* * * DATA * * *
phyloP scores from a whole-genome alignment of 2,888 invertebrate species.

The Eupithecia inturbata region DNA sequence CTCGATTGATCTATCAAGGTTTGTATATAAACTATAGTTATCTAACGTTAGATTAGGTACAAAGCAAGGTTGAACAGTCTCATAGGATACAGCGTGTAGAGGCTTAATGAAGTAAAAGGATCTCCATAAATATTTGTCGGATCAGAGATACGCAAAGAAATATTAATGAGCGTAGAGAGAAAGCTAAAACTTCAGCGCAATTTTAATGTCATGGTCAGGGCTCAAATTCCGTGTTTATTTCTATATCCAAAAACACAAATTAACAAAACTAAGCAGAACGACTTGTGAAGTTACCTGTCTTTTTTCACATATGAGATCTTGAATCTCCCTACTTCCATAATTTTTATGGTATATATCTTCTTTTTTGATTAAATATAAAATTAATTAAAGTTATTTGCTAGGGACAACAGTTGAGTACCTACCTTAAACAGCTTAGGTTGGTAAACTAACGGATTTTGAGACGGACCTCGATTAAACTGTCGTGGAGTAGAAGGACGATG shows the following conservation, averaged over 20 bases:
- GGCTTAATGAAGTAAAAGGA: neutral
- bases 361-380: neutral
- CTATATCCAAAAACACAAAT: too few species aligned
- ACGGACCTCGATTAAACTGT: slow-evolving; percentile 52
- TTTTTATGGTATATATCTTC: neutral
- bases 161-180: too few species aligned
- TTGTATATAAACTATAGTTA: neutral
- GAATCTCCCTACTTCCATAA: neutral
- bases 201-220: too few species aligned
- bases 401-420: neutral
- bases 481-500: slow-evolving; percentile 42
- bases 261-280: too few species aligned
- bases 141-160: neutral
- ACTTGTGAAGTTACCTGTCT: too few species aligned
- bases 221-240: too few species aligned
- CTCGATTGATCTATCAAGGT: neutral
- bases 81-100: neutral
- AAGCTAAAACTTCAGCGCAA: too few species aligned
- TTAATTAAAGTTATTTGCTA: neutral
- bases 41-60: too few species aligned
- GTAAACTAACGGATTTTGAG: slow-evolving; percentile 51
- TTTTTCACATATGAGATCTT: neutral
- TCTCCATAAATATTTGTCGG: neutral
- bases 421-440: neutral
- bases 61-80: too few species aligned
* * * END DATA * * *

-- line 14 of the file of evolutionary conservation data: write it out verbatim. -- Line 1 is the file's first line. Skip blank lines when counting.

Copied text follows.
- bases 261-280: too few species aligned